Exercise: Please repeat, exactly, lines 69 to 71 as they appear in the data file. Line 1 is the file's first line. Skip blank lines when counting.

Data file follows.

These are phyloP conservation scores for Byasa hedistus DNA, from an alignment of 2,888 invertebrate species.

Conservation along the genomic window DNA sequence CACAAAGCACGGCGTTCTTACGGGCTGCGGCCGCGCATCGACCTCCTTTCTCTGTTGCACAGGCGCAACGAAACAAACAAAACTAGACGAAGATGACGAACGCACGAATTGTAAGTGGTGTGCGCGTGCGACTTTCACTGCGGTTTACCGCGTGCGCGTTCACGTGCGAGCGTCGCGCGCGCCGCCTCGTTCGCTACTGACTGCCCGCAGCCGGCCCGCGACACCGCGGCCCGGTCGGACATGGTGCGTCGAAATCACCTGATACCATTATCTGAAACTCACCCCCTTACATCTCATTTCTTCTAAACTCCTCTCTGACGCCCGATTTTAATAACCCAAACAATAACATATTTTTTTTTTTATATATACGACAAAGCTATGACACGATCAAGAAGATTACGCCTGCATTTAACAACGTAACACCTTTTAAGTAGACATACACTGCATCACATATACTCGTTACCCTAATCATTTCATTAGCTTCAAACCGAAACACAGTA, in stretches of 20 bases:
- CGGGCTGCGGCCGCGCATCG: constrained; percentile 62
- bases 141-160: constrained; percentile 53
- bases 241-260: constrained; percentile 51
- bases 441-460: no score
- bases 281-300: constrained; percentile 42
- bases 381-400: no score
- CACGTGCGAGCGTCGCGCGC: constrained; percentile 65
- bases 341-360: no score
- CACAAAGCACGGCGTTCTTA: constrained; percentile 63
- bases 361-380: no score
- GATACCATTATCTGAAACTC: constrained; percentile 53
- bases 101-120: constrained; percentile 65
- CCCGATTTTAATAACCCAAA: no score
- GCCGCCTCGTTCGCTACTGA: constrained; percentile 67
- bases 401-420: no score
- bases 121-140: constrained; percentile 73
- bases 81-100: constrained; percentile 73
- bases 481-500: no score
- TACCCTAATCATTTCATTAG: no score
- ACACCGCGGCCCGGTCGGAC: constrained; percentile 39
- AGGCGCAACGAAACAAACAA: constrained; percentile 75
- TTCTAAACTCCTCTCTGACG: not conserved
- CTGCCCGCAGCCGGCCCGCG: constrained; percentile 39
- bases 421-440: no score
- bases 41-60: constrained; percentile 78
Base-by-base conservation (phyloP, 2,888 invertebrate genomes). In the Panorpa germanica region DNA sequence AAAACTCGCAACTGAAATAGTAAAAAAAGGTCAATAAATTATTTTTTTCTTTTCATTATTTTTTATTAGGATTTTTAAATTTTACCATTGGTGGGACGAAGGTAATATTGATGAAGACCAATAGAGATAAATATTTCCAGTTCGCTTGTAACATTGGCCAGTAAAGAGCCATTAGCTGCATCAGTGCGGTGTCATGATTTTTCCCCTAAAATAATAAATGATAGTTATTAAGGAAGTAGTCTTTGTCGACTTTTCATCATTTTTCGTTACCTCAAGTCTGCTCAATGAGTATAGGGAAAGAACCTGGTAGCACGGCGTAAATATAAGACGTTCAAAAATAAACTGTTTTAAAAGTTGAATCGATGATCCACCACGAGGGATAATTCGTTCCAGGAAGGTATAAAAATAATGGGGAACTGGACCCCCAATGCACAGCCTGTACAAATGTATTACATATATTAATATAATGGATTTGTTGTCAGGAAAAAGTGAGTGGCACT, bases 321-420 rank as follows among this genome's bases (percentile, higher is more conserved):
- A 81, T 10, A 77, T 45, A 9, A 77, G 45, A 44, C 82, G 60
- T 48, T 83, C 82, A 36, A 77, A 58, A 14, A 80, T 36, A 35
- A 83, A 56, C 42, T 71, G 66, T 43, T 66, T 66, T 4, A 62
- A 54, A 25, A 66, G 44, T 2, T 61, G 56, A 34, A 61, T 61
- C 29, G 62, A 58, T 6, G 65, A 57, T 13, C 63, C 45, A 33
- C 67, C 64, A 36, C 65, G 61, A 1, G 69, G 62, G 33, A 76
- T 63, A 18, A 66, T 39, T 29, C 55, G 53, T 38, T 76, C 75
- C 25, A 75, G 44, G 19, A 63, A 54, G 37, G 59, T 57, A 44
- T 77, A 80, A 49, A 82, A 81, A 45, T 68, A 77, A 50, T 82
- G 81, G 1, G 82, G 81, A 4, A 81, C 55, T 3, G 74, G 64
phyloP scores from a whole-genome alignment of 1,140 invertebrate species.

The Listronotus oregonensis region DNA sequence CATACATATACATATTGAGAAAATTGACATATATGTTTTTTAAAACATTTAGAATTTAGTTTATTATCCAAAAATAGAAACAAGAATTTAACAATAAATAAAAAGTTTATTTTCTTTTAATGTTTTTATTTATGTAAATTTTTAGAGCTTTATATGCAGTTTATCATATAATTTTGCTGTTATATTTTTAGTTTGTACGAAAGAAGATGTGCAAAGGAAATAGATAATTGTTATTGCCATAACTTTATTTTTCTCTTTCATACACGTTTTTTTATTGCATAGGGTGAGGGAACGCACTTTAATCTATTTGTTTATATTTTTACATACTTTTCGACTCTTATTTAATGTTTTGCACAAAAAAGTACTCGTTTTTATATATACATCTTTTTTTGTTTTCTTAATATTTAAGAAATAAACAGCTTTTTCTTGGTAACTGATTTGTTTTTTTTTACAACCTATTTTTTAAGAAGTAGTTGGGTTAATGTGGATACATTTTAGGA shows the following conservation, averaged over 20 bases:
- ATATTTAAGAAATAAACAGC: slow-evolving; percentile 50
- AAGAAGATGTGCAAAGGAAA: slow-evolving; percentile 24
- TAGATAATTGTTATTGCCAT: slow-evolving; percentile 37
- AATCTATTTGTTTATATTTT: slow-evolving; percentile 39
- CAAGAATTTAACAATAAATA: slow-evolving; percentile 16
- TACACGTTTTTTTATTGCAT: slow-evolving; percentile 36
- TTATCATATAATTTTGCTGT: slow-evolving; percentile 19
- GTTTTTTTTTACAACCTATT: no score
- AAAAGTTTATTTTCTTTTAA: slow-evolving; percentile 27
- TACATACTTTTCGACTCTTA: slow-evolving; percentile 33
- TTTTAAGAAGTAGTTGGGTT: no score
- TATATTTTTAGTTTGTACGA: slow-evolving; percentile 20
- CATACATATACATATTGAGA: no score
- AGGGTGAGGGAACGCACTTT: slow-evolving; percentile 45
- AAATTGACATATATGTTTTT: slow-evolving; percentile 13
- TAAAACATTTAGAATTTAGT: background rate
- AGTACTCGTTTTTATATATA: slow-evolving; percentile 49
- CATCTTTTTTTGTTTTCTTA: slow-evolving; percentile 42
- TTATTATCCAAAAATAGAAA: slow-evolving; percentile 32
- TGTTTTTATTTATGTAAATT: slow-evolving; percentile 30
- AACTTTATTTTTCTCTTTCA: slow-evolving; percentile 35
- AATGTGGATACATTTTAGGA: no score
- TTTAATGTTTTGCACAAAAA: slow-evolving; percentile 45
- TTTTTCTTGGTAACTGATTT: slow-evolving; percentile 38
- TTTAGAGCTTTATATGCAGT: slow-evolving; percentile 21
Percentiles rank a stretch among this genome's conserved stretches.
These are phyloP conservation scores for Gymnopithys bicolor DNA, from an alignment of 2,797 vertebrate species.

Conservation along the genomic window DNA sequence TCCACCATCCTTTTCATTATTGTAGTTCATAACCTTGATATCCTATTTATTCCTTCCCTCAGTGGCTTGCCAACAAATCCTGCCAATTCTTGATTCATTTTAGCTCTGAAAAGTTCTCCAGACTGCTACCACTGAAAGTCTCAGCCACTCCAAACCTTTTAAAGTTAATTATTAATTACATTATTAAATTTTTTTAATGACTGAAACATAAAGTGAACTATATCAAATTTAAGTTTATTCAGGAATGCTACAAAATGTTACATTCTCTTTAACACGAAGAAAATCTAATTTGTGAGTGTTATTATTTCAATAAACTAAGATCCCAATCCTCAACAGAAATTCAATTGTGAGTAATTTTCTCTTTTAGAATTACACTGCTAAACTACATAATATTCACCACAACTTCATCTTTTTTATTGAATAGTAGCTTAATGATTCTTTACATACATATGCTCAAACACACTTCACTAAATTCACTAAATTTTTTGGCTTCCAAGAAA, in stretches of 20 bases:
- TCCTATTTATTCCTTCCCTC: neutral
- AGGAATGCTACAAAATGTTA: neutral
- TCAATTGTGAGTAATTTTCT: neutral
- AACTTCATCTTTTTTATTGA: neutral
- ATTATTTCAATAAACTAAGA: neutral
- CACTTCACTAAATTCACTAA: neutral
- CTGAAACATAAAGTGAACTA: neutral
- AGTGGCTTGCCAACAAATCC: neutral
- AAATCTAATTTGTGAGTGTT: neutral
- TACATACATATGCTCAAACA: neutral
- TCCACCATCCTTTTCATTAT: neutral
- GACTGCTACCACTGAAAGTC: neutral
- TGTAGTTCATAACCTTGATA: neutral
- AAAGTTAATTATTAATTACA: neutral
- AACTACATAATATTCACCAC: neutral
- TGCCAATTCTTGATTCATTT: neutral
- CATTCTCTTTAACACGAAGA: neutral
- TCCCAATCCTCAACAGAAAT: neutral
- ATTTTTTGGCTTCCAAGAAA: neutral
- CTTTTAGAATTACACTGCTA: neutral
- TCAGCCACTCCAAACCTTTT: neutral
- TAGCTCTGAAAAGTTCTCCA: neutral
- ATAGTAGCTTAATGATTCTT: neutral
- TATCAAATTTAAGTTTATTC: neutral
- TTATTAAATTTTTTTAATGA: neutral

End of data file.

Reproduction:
- TCCTATTTATTCCTTCCCTC: neutral
- AGGAATGCTACAAAATGTTA: neutral
- TCAATTGTGAGTAATTTTCT: neutral